The first eight years of life are a child’s most informative years, where knowledge is gathered at a rate unmatched in later life. A positive experience of learning during these years has a direct impact on future educational and career outcomes, so how can we support this journey and encourage a lifetime passion for learning in our children? It really is as simple as ‘play’!

Images courtesy of Edx Education

Images courtesy of Edx Education

In the UK and much of the world, ‘learning through play’ has been adopted in nursery and primary schools as a key teaching method. Years of research have shown that young children absorb knowledge far better when it is presented in a play setting, compared to a direct-instruction approach.

The benefits of play are profound. Not only is it fun and engaging, but it encourages cognitive growth, hones gross and fine motor skills, is a great stress reliever and teaches our children how to monitor their emotional and behavioural responses. It encourages creative and imaginative thinking, improves literacy and maths skills, and is the perfect way to introduce early science and engineering concepts.

Playing together as a family is a wonderful bonding experience too. It teaches key social skills, such negotiation, compromise and perseverance through trial and error experimentation. It is also a great way to develop communication skills, through discussion and debate, analysing play scenarios and exploring the meaning and context of words through the general chitchat of play.

This form of organic learning allows children to learn autonomously or as part of group. It can happen anywhere, whether in the classroom, at home, or out and about. Indeed, every experience can become a learning experience, whether it’s a spontaneous game of Eye Spy on the school run (sounding out letters, while encouraging observations skills) or a pre-planned play experience at home, such as making homemade play dough (science and maths learning) and then cutting out different shapes to construct a 3D picture (art, physics and fine motor skill development!).

There are many ways to incorporate educational play activities into home life, whether using everyday items at home or by using learning through play toys, there are endless ways to play and learn. Here are just a few fun ideas to try with your kids…

Sand and Water Play

A great summer activity for the garden, sand and water play can teach children about physics, maths and science, while providing hours of entertainment. You can use washing up bowls on the lawn, or you can invest in a dedicated sand and water play table, which sits on a child height frame. Clear plastic models are best as children can see what’s happening below the water level as they experiment with their play. And many come with a lid, so play can continue the next day.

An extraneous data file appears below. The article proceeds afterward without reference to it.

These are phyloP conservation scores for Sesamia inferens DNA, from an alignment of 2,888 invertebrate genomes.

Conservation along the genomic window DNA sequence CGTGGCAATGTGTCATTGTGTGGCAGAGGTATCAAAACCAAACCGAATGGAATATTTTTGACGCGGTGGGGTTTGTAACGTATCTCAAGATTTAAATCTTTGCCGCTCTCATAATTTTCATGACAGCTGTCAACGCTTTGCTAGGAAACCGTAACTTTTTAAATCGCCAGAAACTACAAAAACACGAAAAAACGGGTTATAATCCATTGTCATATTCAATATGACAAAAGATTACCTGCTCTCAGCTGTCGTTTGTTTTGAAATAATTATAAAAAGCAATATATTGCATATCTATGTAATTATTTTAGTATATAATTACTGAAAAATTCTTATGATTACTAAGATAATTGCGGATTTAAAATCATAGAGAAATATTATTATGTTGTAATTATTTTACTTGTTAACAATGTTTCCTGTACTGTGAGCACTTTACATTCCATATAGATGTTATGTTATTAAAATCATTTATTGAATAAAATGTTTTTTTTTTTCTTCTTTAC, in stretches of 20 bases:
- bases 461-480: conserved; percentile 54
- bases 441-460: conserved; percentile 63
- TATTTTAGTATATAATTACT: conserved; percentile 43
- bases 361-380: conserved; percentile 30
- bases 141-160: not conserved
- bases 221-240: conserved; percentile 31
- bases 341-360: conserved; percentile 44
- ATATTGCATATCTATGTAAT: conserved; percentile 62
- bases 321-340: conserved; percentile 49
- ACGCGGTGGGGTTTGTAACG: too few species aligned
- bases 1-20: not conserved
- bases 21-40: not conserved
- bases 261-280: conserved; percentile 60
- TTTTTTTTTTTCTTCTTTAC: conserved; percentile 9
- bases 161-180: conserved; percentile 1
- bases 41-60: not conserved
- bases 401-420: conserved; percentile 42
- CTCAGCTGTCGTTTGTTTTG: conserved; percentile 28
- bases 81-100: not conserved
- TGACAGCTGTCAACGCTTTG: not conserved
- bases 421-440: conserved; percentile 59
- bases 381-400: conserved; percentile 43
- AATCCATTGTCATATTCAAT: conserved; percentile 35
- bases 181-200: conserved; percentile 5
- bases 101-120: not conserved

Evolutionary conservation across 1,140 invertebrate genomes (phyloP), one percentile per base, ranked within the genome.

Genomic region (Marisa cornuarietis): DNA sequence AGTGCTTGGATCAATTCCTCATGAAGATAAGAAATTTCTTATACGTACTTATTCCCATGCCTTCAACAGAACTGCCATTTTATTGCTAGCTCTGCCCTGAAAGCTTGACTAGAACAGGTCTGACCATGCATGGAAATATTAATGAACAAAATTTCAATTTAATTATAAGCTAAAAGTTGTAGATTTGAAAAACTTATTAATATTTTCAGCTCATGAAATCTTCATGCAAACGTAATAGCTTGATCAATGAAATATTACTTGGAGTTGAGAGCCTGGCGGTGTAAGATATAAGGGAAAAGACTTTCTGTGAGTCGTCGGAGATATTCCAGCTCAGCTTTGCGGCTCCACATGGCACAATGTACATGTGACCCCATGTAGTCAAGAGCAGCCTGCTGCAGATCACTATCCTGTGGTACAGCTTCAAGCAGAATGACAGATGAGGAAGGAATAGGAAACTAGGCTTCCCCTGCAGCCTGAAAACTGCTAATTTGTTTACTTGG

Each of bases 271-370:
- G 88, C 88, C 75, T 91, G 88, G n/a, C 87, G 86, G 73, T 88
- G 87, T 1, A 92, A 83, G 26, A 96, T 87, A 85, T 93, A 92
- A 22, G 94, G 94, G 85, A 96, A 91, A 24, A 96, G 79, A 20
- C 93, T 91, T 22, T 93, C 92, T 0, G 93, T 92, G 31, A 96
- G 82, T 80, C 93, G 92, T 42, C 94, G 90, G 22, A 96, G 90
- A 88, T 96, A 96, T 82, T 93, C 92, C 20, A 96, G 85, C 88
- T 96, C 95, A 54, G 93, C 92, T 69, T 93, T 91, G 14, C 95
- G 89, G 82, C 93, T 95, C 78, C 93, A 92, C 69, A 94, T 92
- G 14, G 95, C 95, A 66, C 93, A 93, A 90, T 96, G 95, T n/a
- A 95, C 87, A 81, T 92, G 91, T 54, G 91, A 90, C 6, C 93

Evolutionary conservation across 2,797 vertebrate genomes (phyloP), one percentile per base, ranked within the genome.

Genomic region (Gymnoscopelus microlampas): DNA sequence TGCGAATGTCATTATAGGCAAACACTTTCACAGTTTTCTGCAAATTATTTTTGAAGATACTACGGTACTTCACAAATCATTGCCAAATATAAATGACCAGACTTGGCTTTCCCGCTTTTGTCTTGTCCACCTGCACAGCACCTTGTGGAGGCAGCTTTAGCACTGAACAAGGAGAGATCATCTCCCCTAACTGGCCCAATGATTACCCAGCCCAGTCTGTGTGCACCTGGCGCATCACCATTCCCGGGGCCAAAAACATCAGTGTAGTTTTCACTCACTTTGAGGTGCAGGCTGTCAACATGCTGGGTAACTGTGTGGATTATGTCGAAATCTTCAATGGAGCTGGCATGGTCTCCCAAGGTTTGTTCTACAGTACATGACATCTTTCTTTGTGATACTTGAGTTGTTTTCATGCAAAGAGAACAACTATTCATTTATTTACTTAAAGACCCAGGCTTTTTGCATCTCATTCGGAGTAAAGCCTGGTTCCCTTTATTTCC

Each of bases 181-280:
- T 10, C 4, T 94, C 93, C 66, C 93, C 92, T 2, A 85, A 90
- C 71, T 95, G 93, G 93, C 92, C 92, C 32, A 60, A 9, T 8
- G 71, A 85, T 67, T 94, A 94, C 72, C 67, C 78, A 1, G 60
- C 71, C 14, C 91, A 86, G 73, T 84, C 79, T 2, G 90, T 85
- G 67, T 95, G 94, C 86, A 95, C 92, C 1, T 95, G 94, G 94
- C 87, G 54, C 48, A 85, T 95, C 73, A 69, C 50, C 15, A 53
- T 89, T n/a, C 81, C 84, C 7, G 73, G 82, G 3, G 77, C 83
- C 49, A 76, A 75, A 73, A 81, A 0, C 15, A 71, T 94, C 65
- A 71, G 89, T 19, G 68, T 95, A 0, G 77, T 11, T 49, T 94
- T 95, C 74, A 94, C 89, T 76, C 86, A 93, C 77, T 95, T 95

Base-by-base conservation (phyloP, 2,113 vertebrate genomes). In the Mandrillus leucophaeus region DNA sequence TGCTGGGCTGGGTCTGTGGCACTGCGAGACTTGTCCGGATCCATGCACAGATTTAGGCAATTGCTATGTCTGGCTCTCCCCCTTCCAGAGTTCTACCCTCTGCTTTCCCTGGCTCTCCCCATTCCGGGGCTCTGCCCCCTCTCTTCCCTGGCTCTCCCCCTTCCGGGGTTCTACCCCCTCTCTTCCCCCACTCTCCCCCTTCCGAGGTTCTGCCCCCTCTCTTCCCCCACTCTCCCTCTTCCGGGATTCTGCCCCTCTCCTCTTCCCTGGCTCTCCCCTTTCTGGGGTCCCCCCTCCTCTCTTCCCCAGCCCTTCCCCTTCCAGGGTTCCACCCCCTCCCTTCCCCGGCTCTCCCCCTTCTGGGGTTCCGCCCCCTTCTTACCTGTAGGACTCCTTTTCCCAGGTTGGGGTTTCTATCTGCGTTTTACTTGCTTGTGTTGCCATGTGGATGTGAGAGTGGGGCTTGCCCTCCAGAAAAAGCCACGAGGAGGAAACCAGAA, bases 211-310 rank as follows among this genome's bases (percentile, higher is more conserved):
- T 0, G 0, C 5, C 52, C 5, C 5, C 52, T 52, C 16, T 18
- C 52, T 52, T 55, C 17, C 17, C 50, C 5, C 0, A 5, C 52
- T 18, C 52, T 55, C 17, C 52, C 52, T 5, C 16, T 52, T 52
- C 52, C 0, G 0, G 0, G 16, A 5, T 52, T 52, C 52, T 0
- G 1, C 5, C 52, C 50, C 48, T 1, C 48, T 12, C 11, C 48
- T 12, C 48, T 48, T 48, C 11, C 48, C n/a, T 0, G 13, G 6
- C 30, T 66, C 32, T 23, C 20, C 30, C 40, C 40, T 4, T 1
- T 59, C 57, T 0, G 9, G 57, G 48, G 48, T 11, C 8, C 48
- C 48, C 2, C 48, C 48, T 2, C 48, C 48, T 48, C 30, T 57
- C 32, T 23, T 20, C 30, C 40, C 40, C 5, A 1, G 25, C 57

When playing with water, incorporate various sized jugs, funnels and hoses into play. These can be used to measure water (comparing water levels in different vessels, for example), or compare water flow rates as water is poured into different sized funnels and hoses.

Another great idea is to experiment with different objects to see which will float or sink, and discuss why that may be. A sponge is great for experiments too. As it absorbs more water, it becomes heavier and starts to sink. Children can then measure how much water has been absorbed by squeezing the sponge into the measuring jugs.

When playing with sand, you can use different objects to create various sizes and shapes of sandcastle structure. Or why not get artistic by imprinting items such as coloured seas shells to create patterns and pictures, or even create a mini world for imaginative play!

Cooking and washing up

Children love helping in the kitchen. Breaking eggs for cakes or pancakes is one thing every child seems to want to do over and over. It can get a little (sometimes very) messy but letting your little ones cook from scratch is a great way to encourage them to have a good relationship with food. The kitchen can introduce children to new words via ingredients, numbers when weighing ingredients and science watching cooking processes.

Maths Learning

Maths learning can be incorporated into so many aspects of play. Why not price up canned items from your home pantry and play shop, using a calculator to tally up totals. Or perhaps, when out and about, count how many times you see the number 2, on front doors, car number plates or street signs. This is a great way to teach number recognition while also counting as you keep total.

There are lots of great learning through play toy options too. Coloured maths cubes are a toy they will be familiar with at school, that you can also buy for home. You can use them to learn early maths skills such as adding, subtracting, categorising, or measuring length and area. They can also be clicked together to make artworks and structures, honing fine motor skills, encouraging creativity and inspiring young engineers!


During the late spring/summer months is an excellent time to get your little ones outside into the garden. Growing tomatoes or potatoes are brilliant beginner plants. With regular watering, both should produce a healthy yield of produce to eat. You can plant potatoes in buckets (with drainage holes) - this needs to be deep enough for the potatoes to grow and tomatoes can easily be grown in a variety of pots and tubs. You could also buy a tomato planting bag of compost which you can seed directly into. 


A lot of children might not like the sound of a vacuum, but there's plenty more household cleaning jobs they can safely help with. Next time you get out a dusting cloth, wet one for your little one with some warm and slightly soapy water. They're sure to follow you and help clean up a table or two. Copying mum or dad with their daily chores can be just as fun as playing a game.  

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